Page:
Coronavirus social bubbles might pop this winter. Here’s why small gatherings aren’t as safe as you may think.

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Wearing masks indoors can mitigate the risk of small gatherings.
  • Small gatherings are an increasingly common setting for coronavirus transmission.
  • If you're going to gather indoors, maintain a small and strict bubble and don't be afraid to ask the hard questions.
  • Holiday celebrations and cold weather may pose challenges to bubbles, so it's important to practice safety measures such as social distancing and mask-wearing.
  • Visit Business Insider's homepage for more stories.

Coronavirus cases are surging across the US, and many transmissions are happening behind closed doors. 

Small household gatherings are an increasing threat right now, Centers For Disease Control and Prevention Director Robert Redfield said in a call to governors on Tuesday, according to CNN. And with the weather getting colder and family holidays on the horizon, there will be even more occasions to gather indoors.

The problem is, most people don't have signs in their homes saying "keep your distance, wear a mask, wash your hands," Peter Chin-Hong, MD, professor of medicine at University of California-San Francisco, told Insider. On top of that, you may be more likely to have your guard down among those you'd invite into your home.

"People may think of that inner sanctum of your domicile as having a force field around COVID, but of course that isn't the case," Chin-Hong said.

The best way to keep your household safe is to form a tight social circle, or bubble, and strictly limit who you see indoors. But bubbles will pop if pushed to their limits — don't let yours burst this winter.

If you're going to form a bubble, be prepared to ask some hard questions

Forming a coronavirus bubble is like signing a social contract, Chin-Hong said. You're agreeing to take on whatever level of risk your bubble-mates may incur in their daily lives, and to mitigate the risk you're bringing into the bubble. 

The least complicated social bubble is a single household where you're forced to be transparent about your day-to-day activities and exposures, said Barun Mathema, assistant professor of epidemiology at the Columbia University Mailman School of Public Health.

If you want to expand your bubble beyond your household, you need to do your due diligence to create that transparency, Mathema told Insider. Those conversations may be awkward, he said, but you can blame any social discomfort on the pandemic.

"I've done this personally myself, saying, 'Listen, this is very awkward, but I just need to ask this question,'" Mathema said. "'I would be irresponsible to myself and my family, and to you and your family, if we didn't have this conversation.'"

The bigger the bubble, the higher the chance of someone breaking the social contract, Chin-Hong said. Two family units, or eight to ten people, can be manageable, but the risk goes up if you include people from multiple households (say, eight people from four different households).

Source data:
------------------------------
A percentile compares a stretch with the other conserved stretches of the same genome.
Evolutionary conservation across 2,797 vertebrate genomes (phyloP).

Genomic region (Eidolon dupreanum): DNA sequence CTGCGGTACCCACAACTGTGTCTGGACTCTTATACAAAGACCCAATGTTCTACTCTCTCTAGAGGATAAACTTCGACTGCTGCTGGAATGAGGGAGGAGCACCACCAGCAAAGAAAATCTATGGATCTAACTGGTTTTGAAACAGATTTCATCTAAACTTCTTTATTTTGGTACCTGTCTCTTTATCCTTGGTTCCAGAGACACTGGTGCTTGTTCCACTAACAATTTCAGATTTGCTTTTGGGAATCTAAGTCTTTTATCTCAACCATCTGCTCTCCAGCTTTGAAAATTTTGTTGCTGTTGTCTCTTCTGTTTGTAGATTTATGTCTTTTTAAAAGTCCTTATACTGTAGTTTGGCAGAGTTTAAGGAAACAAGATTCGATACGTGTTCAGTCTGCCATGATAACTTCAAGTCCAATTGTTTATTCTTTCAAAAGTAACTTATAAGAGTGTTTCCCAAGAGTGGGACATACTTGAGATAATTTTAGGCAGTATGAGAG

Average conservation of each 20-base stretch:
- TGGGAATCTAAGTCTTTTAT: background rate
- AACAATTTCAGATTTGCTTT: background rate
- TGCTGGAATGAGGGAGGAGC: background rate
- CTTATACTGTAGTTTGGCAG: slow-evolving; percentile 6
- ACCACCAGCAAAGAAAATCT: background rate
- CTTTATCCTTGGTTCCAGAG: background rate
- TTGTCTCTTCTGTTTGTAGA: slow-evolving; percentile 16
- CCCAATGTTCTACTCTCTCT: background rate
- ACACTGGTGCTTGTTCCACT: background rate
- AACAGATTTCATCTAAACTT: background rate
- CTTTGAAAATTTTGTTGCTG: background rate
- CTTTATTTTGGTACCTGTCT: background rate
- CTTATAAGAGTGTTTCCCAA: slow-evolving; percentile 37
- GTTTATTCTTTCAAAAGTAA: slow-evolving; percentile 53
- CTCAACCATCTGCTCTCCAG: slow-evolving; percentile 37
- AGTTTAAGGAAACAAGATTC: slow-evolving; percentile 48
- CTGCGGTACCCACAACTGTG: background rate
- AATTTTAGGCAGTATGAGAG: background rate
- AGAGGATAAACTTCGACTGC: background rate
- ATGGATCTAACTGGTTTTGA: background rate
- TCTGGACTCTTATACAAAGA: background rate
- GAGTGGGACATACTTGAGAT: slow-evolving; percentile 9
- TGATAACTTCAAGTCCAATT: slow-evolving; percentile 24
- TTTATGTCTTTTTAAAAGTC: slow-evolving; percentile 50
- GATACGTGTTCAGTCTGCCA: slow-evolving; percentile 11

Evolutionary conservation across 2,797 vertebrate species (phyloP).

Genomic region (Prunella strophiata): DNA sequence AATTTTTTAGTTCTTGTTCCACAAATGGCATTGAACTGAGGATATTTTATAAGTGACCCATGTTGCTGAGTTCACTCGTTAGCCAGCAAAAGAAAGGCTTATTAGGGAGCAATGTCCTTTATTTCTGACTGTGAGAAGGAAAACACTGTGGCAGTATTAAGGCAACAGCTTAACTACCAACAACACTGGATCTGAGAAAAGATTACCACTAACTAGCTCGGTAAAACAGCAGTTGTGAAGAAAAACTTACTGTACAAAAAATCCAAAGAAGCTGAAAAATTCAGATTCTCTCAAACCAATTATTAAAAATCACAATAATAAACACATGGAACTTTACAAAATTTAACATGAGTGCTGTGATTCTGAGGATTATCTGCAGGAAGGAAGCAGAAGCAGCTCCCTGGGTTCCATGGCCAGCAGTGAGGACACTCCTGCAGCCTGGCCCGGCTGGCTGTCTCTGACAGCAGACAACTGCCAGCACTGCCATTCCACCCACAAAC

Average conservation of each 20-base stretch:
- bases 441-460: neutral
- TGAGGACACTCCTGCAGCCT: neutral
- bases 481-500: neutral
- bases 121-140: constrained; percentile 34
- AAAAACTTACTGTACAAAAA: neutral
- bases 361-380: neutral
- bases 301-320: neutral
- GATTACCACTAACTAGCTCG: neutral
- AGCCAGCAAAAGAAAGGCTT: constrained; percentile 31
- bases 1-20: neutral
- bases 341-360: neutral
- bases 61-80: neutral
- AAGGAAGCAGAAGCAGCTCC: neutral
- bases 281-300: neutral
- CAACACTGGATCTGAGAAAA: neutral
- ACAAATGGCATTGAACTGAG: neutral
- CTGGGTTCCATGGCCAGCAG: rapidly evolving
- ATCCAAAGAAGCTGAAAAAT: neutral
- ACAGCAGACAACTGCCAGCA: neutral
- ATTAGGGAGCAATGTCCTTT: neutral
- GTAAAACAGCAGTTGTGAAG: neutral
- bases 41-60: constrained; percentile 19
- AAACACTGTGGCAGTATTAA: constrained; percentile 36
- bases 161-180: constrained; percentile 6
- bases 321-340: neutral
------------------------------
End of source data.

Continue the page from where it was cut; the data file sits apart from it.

Beware of the 'super-bubble'

If you've ever seen a bubble machine churn out a stream of suds, you may have noticed that smaller bubbles tend to stick together and form a giant super-bubble. That bubble can burst at the slightest disturbance.

Mathema said the same thing can happen with coronavirus bubbles. You may think you know the goings-on within your bubble, but if someone in your group has an additional bubble, you lose control over your potential exposures.

"At face value, it's really uncomplicated," Mathema said. "But when you add in social networks and human behavior, and the fact that we are social beings, that's when things start getting very complicated very quickly."

There will always be some risk that comes with social contacts during the pandemic, and your willingness to bubble will depend on your individual risk tolerance, Yvonne Maldonado, MD, professor of pediatrics and infectious diseases at Stanford University, told Insider. Still, she recommends against letting your guard down completely, as you never know how careful other people are.

"Having a pod doesn't mean that you can stop socially distancing and wearing masks," Maldonado said. "You still have to practice some care there."

This holiday season might challenge your boundaries

The combination of cold weather, holiday cheer, and pandemic fatigue can spell trouble for even the most carefully curated bubbles. People are tired after nearly eight months of thinking about the coronavirus, and they might be more likely to relax safety measures around family and friends.

"It's a time when family members get together and you don't want to think of risk, either because it's the holiday time and you have lots of eggnog in you, so you lose inhibitions," Chin-Hong said. "But mainly because it seems rude to not hug your Aunt Sue or your Uncle Albert when you haven't seen them for a year, and you don't know what their COVID risk is."

Asking the hard questions about risk can feel contentious among family, particularly if there are incompatible risk tolerances and dissenting views on the pandemic, Mathema said. 

Even if everyone is willing to wear masks inside, there's still a considerable risk. People have to take off their masks to eat, Maldonado said, so distancing is just as important. 

"It's sort of like wearing a bike helmet," Mathema said. "Like, wear a bike helmet, but you should still be very careful on the bike."

The best way to minimize risk is to keep your bubble tight and stay vigilant at even the smallest gatherings, he said. This is not the year to reunite with the whole extended family — if possible, he recommends avoiding family outside of your regular bubble altogether.

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